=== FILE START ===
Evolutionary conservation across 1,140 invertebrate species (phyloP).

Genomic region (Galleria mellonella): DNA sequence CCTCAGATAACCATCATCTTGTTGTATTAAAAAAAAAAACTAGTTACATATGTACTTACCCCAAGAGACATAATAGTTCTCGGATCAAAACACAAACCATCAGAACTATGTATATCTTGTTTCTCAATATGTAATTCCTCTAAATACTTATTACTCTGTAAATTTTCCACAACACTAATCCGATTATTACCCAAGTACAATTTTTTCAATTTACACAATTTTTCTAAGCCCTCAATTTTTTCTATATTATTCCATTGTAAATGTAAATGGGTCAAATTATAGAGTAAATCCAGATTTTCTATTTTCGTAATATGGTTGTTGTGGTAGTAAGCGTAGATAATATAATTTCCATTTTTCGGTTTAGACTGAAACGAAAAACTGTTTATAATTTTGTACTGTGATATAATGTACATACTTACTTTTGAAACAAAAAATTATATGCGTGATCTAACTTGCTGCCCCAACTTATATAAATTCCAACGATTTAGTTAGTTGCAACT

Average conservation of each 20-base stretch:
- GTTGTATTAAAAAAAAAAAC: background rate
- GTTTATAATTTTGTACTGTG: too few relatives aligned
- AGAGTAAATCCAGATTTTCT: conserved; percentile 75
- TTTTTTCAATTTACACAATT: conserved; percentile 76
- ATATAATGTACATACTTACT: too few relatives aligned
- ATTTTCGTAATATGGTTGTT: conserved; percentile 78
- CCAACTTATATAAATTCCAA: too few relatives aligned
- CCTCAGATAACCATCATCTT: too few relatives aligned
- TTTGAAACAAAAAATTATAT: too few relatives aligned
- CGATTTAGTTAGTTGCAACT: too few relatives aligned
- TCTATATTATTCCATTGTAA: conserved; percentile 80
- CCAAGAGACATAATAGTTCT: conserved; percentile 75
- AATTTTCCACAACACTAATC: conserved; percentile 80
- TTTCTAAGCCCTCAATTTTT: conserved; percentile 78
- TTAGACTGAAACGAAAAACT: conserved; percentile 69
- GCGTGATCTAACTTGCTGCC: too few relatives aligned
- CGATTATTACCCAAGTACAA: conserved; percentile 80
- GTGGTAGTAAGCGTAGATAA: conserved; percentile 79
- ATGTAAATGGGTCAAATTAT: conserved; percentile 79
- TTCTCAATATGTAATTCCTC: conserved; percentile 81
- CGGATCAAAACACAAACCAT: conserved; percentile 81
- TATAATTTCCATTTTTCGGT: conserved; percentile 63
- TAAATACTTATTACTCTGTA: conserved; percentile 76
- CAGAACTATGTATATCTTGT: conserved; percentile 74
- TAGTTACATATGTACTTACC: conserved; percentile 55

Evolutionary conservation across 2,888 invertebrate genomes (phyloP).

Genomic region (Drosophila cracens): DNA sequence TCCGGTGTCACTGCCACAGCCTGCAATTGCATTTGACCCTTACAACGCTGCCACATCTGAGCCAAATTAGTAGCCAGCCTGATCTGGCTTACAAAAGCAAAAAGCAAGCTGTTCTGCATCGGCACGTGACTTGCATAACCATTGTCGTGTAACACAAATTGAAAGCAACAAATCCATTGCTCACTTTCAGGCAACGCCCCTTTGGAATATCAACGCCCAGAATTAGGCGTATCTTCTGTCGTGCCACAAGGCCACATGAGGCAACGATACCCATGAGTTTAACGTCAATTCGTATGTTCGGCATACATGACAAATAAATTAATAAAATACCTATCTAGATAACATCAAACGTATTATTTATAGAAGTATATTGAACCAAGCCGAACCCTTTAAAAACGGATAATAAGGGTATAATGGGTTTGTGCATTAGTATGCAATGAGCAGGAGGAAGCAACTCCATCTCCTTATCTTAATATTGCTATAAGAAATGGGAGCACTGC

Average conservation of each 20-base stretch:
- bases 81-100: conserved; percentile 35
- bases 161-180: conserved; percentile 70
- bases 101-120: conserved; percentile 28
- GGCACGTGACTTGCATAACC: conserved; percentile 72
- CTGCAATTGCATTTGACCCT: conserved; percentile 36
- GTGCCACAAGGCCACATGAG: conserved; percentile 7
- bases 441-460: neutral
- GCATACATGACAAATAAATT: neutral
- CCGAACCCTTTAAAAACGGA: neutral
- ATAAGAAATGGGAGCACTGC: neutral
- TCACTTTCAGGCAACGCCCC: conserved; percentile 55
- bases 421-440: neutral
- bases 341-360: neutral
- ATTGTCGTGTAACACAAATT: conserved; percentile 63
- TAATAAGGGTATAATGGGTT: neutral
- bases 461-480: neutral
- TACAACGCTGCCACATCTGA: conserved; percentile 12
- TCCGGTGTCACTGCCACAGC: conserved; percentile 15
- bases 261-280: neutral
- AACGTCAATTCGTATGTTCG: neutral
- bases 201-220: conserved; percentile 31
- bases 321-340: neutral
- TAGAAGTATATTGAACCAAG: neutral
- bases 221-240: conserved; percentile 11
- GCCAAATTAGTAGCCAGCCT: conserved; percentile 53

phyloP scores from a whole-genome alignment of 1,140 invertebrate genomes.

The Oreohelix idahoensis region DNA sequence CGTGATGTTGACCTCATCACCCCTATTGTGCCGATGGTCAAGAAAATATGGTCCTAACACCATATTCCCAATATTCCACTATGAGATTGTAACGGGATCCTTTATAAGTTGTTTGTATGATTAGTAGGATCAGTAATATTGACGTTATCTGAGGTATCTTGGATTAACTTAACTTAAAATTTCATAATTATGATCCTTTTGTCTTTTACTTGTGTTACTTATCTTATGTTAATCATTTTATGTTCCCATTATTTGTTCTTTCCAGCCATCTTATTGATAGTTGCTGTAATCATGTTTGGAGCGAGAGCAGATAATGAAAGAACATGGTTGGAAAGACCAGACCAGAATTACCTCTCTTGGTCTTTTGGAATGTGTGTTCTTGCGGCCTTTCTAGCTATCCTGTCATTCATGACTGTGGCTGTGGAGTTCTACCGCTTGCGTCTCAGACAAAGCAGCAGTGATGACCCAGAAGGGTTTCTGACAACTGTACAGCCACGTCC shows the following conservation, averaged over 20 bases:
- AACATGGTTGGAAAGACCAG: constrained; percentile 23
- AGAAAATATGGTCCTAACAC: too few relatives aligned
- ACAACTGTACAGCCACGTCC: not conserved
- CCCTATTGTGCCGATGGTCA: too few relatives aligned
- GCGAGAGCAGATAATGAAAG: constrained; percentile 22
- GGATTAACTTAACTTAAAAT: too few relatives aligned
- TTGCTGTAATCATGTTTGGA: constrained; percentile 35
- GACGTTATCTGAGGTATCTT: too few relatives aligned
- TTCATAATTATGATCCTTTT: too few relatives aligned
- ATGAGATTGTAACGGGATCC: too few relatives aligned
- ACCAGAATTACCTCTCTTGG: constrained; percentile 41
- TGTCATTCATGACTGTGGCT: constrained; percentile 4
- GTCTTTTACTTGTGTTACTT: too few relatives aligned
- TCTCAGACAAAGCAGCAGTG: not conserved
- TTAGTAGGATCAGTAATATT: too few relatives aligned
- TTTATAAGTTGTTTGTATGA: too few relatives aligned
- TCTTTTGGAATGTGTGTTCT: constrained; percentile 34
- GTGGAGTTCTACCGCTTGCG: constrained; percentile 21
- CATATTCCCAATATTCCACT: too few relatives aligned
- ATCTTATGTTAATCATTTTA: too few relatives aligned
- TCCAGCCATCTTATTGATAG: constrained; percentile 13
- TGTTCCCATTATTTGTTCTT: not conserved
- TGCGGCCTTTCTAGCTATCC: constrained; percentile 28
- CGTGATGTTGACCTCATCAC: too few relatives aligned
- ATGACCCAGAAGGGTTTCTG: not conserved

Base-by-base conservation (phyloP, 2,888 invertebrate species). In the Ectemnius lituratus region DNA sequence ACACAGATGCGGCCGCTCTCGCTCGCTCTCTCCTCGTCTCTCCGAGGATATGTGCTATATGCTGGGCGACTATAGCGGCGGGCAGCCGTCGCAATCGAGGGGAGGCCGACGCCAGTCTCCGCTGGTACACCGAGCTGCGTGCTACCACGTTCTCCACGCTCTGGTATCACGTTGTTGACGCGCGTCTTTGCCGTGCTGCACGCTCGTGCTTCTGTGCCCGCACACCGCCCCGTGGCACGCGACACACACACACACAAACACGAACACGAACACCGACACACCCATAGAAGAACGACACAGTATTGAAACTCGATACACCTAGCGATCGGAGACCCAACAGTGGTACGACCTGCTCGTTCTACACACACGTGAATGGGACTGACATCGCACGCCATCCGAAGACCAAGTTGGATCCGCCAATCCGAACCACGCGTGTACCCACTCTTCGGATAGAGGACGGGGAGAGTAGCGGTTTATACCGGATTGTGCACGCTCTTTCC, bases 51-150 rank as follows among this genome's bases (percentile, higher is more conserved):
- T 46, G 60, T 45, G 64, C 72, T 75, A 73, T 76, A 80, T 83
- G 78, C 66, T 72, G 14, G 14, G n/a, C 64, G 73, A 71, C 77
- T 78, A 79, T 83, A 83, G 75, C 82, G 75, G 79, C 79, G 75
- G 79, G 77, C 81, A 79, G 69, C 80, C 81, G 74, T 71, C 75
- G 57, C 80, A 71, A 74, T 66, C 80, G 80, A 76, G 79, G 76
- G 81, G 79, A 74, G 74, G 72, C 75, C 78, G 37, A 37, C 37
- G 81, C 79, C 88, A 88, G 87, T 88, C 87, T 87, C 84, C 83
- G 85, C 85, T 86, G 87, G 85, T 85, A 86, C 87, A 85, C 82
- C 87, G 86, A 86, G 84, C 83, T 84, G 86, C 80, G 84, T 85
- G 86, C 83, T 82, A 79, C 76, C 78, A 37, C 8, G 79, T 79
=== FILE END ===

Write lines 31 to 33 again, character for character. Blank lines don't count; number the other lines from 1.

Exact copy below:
Average conservation of each 20-base stretch:
- bases 81-100: conserved; percentile 35
- bases 161-180: conserved; percentile 70